When the great John Ford made Stagecoach in 1939, it was his first sound western--he'd done some silent oaters, but hadn't touched the genre in over a dozen years. It was also his first picture with John Wayne; their collaborative relationship would produce some of the great films of the 1940s and 1950s. And it was the first Ford film shot in Monument Valley, Utah, the beautiful setting for several of his subsequent westerns, including My Darling Clementine and She Wore a Yellow Ribbon. It's appropriate that the film inaugurated so many noteworthy elements of Ford's filmography, as Stagecoach is, for all intents and purposes, the archetypal western. Ford may have later explored the genre with greater sociological and psychological sophistication (in The Man Who Shot Liberty Valance or The Searchers), and contemporaries like Hawks took the western to greater emotional and visceral heights (in films like Red River and Rio Bravo), but it all started here. Everything that we think of when we think of the western came from Stagecoach, which distilled the genre conventions and made the damned thing respectable.
Wayne has the star-maker role of the Ringo Kid, but wasn't even top-billed; though he had some 80 films to his credit, most were "Povery Row" westerns (many of them now available wherever public domain $1 DVDs are sold), and his only previous big picture of note was Raoul Walsh's The Big Trail back in 1930. But Ford fought hard to get "Duke" for the role, even parting ways with producer David O. Selznick--who wanted Gary Cooper and Marlene Dietrich for the leads--and making the film for independent producer Walter Wanger (at half the budget). Wayne is billed under future film noir queen Claire Trevor, who appears here as Dallas, a woman of ill repute being driven out of the Arizona town of Tonto by the bluenoses in the local "law and order league." They've also cast out drunken Doc Boone (Thomas Mitchell); the duo joins whiskey salesman Samuel Peacock (Donald Meek), crooked banker Henry Gatewood (Berton Churchill), cavalry wife Lucy Mallory (Louise Platt), and her self-appointed protector, Southern gambler Hatfield (John Carradine) on the crowded stage.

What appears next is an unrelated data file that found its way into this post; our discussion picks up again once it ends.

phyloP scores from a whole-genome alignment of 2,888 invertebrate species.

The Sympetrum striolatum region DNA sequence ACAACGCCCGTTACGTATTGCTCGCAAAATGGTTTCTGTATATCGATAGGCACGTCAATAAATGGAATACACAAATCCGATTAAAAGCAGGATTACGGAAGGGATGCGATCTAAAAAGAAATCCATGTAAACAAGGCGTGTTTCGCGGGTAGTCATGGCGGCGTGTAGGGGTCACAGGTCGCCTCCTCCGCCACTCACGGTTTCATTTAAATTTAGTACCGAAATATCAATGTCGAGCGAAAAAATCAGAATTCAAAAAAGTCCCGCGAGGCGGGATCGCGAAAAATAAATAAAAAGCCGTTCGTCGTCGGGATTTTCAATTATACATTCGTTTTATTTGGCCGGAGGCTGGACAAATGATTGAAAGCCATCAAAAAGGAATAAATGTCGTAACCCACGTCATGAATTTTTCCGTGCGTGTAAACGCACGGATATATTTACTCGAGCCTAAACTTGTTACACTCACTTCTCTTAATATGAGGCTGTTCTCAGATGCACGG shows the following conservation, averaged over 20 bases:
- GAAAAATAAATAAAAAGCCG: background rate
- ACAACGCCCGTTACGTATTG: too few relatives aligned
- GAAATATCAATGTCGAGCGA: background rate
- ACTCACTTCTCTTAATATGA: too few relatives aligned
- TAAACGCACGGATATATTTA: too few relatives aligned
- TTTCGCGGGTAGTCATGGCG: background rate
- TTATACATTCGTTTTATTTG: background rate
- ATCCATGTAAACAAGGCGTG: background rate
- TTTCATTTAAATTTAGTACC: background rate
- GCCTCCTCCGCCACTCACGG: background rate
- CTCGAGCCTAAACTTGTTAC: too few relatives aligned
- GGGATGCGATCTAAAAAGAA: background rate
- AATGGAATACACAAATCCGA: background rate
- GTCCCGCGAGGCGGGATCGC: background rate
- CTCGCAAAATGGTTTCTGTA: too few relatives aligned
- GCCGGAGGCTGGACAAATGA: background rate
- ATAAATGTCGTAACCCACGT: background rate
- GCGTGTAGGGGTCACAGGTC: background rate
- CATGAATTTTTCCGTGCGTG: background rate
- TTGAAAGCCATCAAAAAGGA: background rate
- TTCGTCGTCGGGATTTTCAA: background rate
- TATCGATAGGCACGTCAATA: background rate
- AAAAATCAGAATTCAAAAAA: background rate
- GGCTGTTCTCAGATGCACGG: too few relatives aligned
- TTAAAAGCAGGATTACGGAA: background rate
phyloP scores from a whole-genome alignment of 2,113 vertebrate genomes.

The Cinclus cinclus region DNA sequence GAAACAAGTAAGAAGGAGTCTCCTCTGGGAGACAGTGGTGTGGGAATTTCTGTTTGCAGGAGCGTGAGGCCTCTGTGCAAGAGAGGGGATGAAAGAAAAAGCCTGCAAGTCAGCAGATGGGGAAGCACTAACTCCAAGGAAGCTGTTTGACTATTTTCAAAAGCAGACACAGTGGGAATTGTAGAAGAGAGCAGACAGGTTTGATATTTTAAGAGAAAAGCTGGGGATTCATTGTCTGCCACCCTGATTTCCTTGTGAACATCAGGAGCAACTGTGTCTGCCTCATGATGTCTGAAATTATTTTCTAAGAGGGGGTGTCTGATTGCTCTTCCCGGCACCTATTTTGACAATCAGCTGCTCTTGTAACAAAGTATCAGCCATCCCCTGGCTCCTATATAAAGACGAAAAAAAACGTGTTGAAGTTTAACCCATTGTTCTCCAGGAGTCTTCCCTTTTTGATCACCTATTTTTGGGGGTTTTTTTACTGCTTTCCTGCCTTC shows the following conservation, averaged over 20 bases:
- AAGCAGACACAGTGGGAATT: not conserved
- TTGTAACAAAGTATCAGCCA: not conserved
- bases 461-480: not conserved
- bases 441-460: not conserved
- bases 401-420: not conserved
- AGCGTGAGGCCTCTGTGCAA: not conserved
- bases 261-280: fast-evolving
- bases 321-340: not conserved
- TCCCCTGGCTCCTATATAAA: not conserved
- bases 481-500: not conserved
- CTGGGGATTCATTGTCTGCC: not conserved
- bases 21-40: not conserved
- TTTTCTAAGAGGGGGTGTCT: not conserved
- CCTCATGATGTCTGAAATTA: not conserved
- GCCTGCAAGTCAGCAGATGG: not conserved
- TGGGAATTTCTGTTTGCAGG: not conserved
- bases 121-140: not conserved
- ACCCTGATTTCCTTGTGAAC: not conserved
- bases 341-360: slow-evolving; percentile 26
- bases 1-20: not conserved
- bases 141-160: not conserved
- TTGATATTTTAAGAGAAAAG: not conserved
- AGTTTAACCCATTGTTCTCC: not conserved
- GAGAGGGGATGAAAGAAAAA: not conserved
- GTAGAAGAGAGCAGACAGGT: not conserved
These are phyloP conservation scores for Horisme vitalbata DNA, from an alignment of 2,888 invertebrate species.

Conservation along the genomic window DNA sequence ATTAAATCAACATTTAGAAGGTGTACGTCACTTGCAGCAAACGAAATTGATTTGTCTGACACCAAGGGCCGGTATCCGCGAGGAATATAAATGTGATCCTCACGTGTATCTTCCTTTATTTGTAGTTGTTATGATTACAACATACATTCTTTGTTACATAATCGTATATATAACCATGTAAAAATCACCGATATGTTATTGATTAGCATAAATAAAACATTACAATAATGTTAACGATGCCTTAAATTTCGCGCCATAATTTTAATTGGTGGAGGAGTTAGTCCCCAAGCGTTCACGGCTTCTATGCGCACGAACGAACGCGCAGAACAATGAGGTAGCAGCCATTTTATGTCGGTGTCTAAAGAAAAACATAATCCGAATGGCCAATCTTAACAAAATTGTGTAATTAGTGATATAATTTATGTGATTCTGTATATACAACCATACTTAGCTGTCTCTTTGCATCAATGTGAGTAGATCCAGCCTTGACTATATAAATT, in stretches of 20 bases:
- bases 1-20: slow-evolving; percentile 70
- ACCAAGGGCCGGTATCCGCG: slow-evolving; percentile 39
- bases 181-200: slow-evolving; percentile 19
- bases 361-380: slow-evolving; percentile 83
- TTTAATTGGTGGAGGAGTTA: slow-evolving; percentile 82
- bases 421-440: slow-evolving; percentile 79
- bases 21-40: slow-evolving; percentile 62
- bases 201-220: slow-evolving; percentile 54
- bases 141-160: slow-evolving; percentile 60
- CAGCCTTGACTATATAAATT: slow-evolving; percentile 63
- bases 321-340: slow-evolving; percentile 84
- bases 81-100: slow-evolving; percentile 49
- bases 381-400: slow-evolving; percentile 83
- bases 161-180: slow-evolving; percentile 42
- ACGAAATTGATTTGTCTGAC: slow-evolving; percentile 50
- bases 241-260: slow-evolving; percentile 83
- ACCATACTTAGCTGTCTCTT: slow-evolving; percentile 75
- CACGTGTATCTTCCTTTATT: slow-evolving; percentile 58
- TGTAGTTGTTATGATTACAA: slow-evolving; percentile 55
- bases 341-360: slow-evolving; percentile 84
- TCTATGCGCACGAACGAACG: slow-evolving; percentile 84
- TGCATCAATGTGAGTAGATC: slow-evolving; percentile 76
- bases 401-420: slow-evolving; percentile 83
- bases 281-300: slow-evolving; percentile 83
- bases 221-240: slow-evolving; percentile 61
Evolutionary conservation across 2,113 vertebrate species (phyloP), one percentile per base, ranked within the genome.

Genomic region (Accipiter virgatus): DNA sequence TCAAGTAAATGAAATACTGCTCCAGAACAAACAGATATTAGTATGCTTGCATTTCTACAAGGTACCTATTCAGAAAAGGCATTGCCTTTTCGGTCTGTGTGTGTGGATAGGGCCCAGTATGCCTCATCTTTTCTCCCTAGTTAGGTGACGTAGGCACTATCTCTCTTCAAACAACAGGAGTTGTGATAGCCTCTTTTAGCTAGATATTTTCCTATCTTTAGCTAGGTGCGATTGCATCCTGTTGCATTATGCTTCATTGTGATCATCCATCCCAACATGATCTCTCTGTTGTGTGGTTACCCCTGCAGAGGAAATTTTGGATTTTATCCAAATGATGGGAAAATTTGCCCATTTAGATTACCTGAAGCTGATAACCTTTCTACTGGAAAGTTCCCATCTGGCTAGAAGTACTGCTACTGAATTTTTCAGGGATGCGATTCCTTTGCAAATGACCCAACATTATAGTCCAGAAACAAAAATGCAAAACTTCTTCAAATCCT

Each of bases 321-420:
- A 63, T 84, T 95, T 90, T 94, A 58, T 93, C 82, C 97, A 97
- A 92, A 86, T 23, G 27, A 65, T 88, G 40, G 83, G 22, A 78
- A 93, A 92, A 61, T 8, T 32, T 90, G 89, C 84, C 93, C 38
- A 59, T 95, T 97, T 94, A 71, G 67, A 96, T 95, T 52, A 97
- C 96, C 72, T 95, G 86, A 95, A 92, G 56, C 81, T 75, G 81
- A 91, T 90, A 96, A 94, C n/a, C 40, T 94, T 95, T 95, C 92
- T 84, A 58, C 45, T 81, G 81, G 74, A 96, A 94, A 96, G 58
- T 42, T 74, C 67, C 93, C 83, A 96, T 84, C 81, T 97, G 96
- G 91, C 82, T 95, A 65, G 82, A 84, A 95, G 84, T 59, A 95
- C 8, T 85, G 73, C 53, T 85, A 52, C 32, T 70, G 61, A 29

The driver of the stagecoach is Buck (Andy Devine); riding shotgun is Marshall Curly Wilcox (George Bancroft), who is on the lookout for the Ringo Kid (Wayne). The stagecoach's destination is Lordsburg, and Curly's come along because Buck brought word that Luke Plummer has been spotted there. Curly knows that means Ringo's headed in the same direction--he's seeking revenge against Plummer, who murdered Ringo's brother and father. All that background makes for one beautifully prepared entrance, and Ford pays it off with the most famous introductory shot that side of The Third Man--a slick push in to tight close-up on the Duke as the stagecoach comes upon him off the trail.
Ringo's an outlaw, sure, but with good cause--and Curly primarily wants to put him behind bars for his own protection. His crimes (past and future) are honorable, and more than that, he's a man's man and a gentleman to women; in other words, he's the prototypical Wayne antihero. Wayne had reportedly wanted to work with Ford for years, but the director kept pushing him off, wanting to wait until Wayne was a stronger actor, and until he had the right role for him. The Ringo Kid is the right role, and Wayne is terrific in it--not just in his man-of-action scenes, not just playing the beats that we came to identify with him, but in his quieter moments, like his understated hallway scene at Apache Wells, strategizing with station master Chris (Chris Pin Martin). Wayne may have been a "movie star" first and an actor second, but that's not to say he wasn't capable of some damned fine acting.